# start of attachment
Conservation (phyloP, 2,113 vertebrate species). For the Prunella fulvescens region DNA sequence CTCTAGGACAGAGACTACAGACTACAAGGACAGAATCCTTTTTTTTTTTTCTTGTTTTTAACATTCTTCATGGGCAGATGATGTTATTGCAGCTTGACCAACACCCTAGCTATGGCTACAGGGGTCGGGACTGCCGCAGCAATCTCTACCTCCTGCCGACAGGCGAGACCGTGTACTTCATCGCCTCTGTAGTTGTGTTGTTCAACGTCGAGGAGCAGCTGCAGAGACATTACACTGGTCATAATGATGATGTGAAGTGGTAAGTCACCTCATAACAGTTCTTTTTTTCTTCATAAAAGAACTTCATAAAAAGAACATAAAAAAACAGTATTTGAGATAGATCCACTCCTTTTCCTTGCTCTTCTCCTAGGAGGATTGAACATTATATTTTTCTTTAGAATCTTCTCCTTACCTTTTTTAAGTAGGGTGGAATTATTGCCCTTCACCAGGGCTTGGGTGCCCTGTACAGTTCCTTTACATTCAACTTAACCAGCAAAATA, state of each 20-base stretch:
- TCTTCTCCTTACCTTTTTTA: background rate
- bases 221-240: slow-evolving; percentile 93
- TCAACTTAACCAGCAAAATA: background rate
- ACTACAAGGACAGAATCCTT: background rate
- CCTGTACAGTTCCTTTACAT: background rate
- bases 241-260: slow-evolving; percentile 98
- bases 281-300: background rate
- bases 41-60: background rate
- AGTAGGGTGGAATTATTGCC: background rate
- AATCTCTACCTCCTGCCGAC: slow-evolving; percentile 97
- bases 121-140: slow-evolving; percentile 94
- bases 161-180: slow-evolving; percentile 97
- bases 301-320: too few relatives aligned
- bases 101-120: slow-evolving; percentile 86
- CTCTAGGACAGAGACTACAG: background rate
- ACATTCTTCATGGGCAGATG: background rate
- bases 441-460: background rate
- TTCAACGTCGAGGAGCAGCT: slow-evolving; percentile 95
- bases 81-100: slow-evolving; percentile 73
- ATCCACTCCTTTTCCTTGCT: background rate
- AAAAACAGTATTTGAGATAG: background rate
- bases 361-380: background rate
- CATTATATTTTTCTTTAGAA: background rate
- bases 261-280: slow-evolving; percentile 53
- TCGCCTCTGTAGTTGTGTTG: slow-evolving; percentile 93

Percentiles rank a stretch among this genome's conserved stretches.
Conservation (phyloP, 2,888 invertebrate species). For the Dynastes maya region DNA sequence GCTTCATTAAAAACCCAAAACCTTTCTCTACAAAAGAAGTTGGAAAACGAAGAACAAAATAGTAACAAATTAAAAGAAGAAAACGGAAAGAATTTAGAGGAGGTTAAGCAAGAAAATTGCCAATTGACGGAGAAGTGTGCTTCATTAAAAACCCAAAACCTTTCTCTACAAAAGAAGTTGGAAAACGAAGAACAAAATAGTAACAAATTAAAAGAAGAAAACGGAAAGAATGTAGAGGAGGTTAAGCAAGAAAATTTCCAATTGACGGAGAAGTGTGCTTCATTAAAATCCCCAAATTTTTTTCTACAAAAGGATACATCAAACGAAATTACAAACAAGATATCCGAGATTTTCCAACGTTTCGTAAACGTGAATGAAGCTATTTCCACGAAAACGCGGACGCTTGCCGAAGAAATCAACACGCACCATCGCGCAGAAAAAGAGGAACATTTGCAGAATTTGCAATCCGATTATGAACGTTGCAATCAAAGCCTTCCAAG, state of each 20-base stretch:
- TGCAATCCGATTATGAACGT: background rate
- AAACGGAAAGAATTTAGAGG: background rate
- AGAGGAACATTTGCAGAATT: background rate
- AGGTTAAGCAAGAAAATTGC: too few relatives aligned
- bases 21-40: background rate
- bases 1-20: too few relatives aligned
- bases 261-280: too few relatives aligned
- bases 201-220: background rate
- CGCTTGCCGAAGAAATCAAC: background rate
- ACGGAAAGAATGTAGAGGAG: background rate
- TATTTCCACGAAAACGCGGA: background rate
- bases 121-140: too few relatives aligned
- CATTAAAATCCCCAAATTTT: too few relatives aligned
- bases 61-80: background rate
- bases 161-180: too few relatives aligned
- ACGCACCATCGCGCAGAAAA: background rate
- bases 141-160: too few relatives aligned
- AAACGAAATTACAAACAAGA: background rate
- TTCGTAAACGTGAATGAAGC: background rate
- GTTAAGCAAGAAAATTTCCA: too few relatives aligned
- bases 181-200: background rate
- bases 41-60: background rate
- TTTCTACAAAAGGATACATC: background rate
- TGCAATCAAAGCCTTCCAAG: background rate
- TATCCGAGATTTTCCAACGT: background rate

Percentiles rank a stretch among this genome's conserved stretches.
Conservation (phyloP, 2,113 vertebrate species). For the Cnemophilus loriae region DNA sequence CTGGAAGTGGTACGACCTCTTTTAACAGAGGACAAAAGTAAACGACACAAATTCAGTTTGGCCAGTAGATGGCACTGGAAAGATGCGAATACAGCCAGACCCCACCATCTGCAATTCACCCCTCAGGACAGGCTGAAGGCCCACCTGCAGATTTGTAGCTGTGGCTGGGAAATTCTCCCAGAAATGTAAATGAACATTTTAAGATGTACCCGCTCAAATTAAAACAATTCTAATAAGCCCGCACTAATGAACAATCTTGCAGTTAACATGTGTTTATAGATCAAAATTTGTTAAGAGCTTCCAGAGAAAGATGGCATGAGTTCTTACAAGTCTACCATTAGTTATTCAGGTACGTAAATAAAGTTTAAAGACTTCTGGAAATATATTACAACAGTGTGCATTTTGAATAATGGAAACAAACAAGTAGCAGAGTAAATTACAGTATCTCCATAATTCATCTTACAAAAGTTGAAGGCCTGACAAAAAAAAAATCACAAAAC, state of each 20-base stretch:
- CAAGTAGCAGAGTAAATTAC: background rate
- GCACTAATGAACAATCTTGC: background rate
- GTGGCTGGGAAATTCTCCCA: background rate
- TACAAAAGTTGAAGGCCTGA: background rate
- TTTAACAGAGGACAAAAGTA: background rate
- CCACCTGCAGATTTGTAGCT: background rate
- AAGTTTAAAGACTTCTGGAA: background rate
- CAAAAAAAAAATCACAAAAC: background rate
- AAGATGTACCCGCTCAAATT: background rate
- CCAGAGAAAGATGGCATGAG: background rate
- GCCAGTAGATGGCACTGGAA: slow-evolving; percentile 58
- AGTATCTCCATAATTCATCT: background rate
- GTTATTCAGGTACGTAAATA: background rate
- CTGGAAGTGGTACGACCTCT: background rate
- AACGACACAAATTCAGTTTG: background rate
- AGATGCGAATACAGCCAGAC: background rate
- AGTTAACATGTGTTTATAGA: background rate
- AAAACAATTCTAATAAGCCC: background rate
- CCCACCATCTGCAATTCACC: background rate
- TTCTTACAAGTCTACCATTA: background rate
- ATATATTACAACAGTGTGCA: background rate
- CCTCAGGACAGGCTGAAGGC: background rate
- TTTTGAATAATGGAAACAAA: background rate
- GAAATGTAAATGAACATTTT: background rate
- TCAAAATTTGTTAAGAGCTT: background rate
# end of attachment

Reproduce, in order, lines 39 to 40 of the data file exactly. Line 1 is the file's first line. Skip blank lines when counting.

- TATTTCCACGAAAACGCGGA: background rate
- bases 121-140: too few relatives aligned